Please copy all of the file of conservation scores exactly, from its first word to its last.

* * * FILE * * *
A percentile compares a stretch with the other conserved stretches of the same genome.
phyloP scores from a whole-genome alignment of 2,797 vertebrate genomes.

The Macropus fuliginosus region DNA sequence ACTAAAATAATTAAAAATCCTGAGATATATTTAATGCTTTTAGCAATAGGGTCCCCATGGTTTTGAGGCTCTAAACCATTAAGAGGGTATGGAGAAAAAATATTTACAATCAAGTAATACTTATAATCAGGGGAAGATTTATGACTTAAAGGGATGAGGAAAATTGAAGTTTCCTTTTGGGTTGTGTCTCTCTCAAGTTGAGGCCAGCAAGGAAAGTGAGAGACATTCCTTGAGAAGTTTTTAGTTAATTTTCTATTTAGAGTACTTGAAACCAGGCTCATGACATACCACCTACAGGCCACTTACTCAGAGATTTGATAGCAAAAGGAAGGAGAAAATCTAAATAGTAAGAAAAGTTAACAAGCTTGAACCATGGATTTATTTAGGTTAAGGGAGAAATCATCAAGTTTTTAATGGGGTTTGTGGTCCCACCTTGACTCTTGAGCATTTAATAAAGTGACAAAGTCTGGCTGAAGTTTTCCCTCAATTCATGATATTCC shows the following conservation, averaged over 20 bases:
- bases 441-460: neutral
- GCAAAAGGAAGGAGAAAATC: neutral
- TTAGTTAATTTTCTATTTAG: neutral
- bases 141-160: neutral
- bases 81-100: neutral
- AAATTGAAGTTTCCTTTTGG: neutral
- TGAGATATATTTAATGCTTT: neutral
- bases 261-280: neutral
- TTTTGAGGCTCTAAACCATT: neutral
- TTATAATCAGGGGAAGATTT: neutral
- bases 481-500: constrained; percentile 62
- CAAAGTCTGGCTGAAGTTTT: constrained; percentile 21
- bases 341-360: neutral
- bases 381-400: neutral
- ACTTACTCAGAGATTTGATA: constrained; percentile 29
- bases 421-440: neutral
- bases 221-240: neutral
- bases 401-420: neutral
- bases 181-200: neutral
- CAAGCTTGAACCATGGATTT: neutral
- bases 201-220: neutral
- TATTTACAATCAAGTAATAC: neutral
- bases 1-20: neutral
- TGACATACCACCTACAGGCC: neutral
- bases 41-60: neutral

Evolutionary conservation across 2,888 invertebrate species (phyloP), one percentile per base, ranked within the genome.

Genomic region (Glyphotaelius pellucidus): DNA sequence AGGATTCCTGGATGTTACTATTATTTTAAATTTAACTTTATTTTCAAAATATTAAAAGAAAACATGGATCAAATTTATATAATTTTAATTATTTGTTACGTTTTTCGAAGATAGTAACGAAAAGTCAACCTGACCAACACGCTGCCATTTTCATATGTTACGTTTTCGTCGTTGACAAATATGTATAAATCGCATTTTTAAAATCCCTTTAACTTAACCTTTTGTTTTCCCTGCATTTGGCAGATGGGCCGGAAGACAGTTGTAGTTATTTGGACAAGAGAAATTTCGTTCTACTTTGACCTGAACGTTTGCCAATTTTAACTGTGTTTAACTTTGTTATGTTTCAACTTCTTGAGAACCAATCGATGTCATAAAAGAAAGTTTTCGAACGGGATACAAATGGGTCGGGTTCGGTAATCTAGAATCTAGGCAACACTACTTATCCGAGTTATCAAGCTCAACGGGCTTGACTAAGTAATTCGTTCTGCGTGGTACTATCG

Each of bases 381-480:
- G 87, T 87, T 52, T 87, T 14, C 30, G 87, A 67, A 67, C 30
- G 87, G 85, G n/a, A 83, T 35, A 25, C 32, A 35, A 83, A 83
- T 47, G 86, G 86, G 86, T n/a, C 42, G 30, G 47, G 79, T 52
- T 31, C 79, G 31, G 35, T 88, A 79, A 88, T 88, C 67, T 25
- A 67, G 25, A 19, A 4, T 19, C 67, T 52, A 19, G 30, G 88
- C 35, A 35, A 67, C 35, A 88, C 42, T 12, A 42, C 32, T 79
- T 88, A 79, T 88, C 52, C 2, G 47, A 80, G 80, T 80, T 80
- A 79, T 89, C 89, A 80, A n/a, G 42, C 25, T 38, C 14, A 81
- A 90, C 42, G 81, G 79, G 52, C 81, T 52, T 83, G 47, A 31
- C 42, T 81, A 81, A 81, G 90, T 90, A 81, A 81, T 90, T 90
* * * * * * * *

A percentile compares a stretch with the other conserved stretches of the same genome.
phyloP scores from a whole-genome alignment of 2,797 vertebrate genomes.

The Macropus fuliginosus region DNA sequence ACTAAAATAATTAAAAATCCTGAGATATATTTAATGCTTTTAGCAATAGGGTCCCCATGGTTTTGAGGCTCTAAACCATTAAGAGGGTATGGAGAAAAAATATTTACAATCAAGTAATACTTATAATCAGGGGAAGATTTATGACTTAAAGGGATGAGGAAAATTGAAGTTTCCTTTTGGGTTGTGTCTCTCTCAAGTTGAGGCCAGCAAGGAAAGTGAGAGACATTCCTTGAGAAGTTTTTAGTTAATTTTCTATTTAGAGTACTTGAAACCAGGCTCATGACATACCACCTACAGGCCACTTACTCAGAGATTTGATAGCAAAAGGAAGGAGAAAATCTAAATAGTAAGAAAAGTTAACAAGCTTGAACCATGGATTTATTTAGGTTAAGGGAGAAATCATCAAGTTTTTAATGGGGTTTGTGGTCCCACCTTGACTCTTGAGCATTTAATAAAGTGACAAAGTCTGGCTGAAGTTTTCCCTCAATTCATGATATTCC shows the following conservation, averaged over 20 bases:
- bases 441-460: neutral
- GCAAAAGGAAGGAGAAAATC: neutral
- TTAGTTAATTTTCTATTTAG: neutral
- bases 141-160: neutral
- bases 81-100: neutral
- AAATTGAAGTTTCCTTTTGG: neutral
- TGAGATATATTTAATGCTTT: neutral
- bases 261-280: neutral
- TTTTGAGGCTCTAAACCATT: neutral
- TTATAATCAGGGGAAGATTT: neutral
- bases 481-500: constrained; percentile 62
- CAAAGTCTGGCTGAAGTTTT: constrained; percentile 21
- bases 341-360: neutral
- bases 381-400: neutral
- ACTTACTCAGAGATTTGATA: constrained; percentile 29
- bases 421-440: neutral
- bases 221-240: neutral
- bases 401-420: neutral
- bases 181-200: neutral
- CAAGCTTGAACCATGGATTT: neutral
- bases 201-220: neutral
- TATTTACAATCAAGTAATAC: neutral
- bases 1-20: neutral
- TGACATACCACCTACAGGCC: neutral
- bases 41-60: neutral

Evolutionary conservation across 2,888 invertebrate species (phyloP), one percentile per base, ranked within the genome.

Genomic region (Glyphotaelius pellucidus): DNA sequence AGGATTCCTGGATGTTACTATTATTTTAAATTTAACTTTATTTTCAAAATATTAAAAGAAAACATGGATCAAATTTATATAATTTTAATTATTTGTTACGTTTTTCGAAGATAGTAACGAAAAGTCAACCTGACCAACACGCTGCCATTTTCATATGTTACGTTTTCGTCGTTGACAAATATGTATAAATCGCATTTTTAAAATCCCTTTAACTTAACCTTTTGTTTTCCCTGCATTTGGCAGATGGGCCGGAAGACAGTTGTAGTTATTTGGACAAGAGAAATTTCGTTCTACTTTGACCTGAACGTTTGCCAATTTTAACTGTGTTTAACTTTGTTATGTTTCAACTTCTTGAGAACCAATCGATGTCATAAAAGAAAGTTTTCGAACGGGATACAAATGGGTCGGGTTCGGTAATCTAGAATCTAGGCAACACTACTTATCCGAGTTATCAAGCTCAACGGGCTTGACTAAGTAATTCGTTCTGCGTGGTACTATCG

Each of bases 381-480:
- G 87, T 87, T 52, T 87, T 14, C 30, G 87, A 67, A 67, C 30
- G 87, G 85, G n/a, A 83, T 35, A 25, C 32, A 35, A 83, A 83
- T 47, G 86, G 86, G 86, T n/a, C 42, G 30, G 47, G 79, T 52
- T 31, C 79, G 31, G 35, T 88, A 79, A 88, T 88, C 67, T 25
- A 67, G 25, A 19, A 4, T 19, C 67, T 52, A 19, G 30, G 88
- C 35, A 35, A 67, C 35, A 88, C 42, T 12, A 42, C 32, T 79
- T 88, A 79, T 88, C 52, C 2, G 47, A 80, G 80, T 80, T 80
- A 79, T 89, C 89, A 80, A n/a, G 42, C 25, T 38, C 14, A 81
- A 90, C 42, G 81, G 79, G 52, C 81, T 52, T 83, G 47, A 31
- C 42, T 81, A 81, A 81, G 90, T 90, A 81, A 81, T 90, T 90